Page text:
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The Red Tin Audio Expander Part 2: Researching Active Matrix Mixers and Building an Op-Amp Circuit

Dave Ives
3


Researching and building an Audio Op Amp to be incorporated into an active matrix mixer

I previously built a passive matrix mixer that I named the Red Tin Audio Expander and the blog post attracted quite a few helpful comments, mainly suggesting that to be properly effective, it needed to be active design rather than passive.

This post takes a look at a first attempt at building an active matrix mixer with op-amps. I also decided to scale down this down slightly to 3x mono channels, plus a stereo in/out for the Red Tin send and return. This should make the build slightly more manageable.

Op-amps


Reading up on active matrix mixers and taking into account some of those comments on my passive design, I worked out that I was going to need an amp for each input. As DesignSpark member 44meurope put it, “an (op)amp for every input, and (summing) op-amp for every output”.

I have tried building audio op-amp circuits in the past and for some reason encountered a few issues, so I thought I should do some more research to get a better understanding of what I was dealing with.

Simply put, an operational amplifier (usually referred to simply as an op-amp) is a device to amplify voltage. My reading up taught me that, at their most basic, an op-amp takes a differential signal — the voltage difference between the V+ and V- pins — and outputs a voltage proportional to this difference via the Vs+ and Vs- power supply.

This “open-loop” operation typically results in a device gain (known as the open-loop gain or AOL) of 100,000 or more. Even a tiny difference in the voltage between the V+ and the V- pins works out to an output of nearly the supply voltage when the plus input voltage is greater than the minus input. This configuration acts as a comparator, turning a potentially varying input signal to a steady on/off output.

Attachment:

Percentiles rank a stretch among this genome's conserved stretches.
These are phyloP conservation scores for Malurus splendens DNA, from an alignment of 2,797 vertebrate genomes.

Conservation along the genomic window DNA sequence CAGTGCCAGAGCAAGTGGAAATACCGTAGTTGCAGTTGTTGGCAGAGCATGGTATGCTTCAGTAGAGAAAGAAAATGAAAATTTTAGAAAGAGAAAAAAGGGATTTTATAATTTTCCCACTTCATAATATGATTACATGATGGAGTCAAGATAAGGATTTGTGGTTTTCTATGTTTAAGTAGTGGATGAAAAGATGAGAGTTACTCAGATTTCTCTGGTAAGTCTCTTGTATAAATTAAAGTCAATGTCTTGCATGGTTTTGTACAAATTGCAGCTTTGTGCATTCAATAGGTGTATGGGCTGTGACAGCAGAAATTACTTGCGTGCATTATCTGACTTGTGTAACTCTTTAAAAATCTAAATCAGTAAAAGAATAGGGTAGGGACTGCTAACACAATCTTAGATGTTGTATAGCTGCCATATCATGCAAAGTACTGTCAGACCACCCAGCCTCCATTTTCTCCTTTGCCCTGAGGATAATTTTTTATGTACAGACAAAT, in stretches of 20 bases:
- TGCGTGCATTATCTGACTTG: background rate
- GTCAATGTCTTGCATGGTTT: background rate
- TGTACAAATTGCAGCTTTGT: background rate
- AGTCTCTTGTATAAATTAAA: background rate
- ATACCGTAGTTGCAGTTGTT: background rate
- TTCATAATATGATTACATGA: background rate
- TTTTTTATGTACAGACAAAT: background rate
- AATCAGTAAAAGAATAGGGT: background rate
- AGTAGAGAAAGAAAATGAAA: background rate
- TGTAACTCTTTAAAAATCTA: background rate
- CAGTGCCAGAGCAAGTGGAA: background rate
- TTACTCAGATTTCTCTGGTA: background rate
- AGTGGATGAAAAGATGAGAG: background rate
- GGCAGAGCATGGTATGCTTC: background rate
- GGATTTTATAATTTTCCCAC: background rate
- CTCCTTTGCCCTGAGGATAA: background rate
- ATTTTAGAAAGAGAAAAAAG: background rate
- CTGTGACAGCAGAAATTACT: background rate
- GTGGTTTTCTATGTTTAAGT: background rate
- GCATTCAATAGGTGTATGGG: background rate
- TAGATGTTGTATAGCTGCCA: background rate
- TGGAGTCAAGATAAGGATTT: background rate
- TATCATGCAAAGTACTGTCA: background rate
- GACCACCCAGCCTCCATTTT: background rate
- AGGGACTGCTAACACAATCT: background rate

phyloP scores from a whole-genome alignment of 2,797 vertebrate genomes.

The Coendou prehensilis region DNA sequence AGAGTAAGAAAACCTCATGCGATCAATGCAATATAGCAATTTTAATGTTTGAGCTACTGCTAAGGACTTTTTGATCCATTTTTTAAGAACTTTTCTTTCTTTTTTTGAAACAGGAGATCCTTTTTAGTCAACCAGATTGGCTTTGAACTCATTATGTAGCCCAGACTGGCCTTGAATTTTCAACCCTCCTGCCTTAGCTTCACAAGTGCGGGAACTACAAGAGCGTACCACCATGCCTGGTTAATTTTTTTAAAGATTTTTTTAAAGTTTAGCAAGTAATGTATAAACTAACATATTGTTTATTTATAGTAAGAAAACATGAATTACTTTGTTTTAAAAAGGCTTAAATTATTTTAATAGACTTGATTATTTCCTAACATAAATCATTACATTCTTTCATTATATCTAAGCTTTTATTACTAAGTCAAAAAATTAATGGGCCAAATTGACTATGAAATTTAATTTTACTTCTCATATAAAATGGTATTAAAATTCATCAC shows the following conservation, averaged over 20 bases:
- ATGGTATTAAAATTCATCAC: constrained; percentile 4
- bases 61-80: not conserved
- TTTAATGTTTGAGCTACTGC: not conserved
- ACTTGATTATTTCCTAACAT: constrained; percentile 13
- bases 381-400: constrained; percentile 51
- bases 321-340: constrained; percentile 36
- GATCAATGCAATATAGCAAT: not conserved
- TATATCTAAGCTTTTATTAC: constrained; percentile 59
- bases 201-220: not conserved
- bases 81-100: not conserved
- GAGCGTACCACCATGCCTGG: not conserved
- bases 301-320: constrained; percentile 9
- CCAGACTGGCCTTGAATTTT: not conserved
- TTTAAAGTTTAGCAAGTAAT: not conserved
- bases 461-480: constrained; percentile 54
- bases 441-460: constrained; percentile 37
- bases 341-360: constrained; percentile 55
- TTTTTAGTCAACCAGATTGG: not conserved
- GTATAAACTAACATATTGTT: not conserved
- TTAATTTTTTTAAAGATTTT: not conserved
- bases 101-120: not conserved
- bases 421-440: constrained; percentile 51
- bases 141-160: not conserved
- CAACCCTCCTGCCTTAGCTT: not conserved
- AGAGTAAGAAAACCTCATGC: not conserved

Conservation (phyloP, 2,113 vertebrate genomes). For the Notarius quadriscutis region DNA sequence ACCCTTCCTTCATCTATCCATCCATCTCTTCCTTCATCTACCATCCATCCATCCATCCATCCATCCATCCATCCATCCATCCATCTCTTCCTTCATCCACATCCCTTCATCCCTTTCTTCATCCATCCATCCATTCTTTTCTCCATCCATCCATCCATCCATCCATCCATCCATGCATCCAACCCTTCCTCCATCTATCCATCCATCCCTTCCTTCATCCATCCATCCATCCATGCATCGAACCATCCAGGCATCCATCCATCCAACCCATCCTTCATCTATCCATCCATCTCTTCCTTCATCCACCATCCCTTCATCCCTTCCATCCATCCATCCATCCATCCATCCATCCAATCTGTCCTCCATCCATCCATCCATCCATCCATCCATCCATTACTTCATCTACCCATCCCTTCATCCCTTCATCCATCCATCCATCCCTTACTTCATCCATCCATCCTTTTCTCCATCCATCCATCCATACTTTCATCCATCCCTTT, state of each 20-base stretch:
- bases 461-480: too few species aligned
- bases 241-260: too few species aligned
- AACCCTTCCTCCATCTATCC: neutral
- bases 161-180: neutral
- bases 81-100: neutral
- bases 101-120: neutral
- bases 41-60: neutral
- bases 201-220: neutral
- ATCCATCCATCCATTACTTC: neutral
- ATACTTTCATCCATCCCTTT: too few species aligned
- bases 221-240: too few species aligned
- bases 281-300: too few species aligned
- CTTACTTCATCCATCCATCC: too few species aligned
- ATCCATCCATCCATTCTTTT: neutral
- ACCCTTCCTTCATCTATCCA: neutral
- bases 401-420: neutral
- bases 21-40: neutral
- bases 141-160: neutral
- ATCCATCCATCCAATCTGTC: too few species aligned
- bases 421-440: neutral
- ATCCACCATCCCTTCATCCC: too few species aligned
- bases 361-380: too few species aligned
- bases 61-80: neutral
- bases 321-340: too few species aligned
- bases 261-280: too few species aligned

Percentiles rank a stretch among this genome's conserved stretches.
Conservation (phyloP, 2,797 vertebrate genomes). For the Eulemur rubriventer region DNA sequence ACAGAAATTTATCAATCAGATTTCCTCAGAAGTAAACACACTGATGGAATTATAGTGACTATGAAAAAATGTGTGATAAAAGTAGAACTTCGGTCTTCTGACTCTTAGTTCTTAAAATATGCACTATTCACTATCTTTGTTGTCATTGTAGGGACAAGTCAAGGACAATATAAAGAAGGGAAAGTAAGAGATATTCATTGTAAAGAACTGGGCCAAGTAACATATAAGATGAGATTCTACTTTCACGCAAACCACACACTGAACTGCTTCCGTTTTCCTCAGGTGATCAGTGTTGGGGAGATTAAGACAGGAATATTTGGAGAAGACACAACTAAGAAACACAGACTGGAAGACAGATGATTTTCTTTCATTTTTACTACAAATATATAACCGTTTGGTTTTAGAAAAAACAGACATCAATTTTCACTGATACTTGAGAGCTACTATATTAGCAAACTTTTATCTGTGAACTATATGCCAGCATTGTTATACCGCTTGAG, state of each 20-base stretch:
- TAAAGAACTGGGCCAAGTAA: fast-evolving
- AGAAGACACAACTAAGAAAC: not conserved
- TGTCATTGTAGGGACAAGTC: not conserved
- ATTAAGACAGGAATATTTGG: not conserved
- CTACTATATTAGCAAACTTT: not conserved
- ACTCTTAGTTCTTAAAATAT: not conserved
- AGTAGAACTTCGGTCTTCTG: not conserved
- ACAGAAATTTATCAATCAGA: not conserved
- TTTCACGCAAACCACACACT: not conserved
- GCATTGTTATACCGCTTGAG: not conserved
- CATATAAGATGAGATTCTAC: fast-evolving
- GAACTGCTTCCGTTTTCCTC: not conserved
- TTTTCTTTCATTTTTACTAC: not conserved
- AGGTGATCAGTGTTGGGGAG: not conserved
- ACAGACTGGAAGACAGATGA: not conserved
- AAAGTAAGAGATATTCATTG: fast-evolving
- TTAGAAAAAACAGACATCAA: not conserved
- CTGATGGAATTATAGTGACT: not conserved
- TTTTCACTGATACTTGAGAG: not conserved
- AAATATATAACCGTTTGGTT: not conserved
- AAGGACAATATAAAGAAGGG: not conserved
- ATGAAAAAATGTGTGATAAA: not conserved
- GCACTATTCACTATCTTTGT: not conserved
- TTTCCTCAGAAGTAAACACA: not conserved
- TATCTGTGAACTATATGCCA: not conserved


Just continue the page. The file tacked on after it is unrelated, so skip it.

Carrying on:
Op-amps are more usually used in a closed-loop configuration, with the output voltage feeding back into the inverting input to form a more controllable signal amplification. The simplest way to accomplish this is to use a buffer circuit, where the output feeds back into the inverting input with no resistors or other components.

I discovered that there are two op-amp golden rules:

  1. The output attempts to make the voltage difference between the inputs zero
  2. The inputs draw no current

So, to construct a closed-loop op-amp you need to feed the input voltage into the V+ input, connect the V- to the amplifier’s output and then the output should go to the same value as the + input to keep both equal.

This configuration can be used for weak signals that require an amplified output – which is what I wanted for my mixer and an Internet search turned up lots of schematics for audio op-amps that employed this principle.

Putting theory into practice

As mentioned above I had found quite a few schematics on the Internet, including a couple of plans for Eurorack matrix mixers (here and here) that I had come across when I was building my synthesiser.

The example schematic from York Modular which is shared here was particularly useful (I even ended up buying one of their PCBs to build one for my synthesiser).

I could see the TL082 (304-217) is used in many of these examples and so I decided that is what I would base my circuit on. The TL082 follows the common pin arrangement for dual op-amps:

After trying out various of the circuits on a breadboard, I ended up deciding upon the schematic I found here

Using this arrangement I managed to make a simple circuit for an inverting audio pre-amplifier.

Bearing in mind that I am in no way a professional analogue electronics engineer, after my research outlined above, my understanding is that R3 and R4 resistors act as a voltage divider to make 1/2 the supply voltage. For that reason, the two resistors need to be equal. The capacitor between the two resistors is there to filter out any ripples in the power supply and other noise.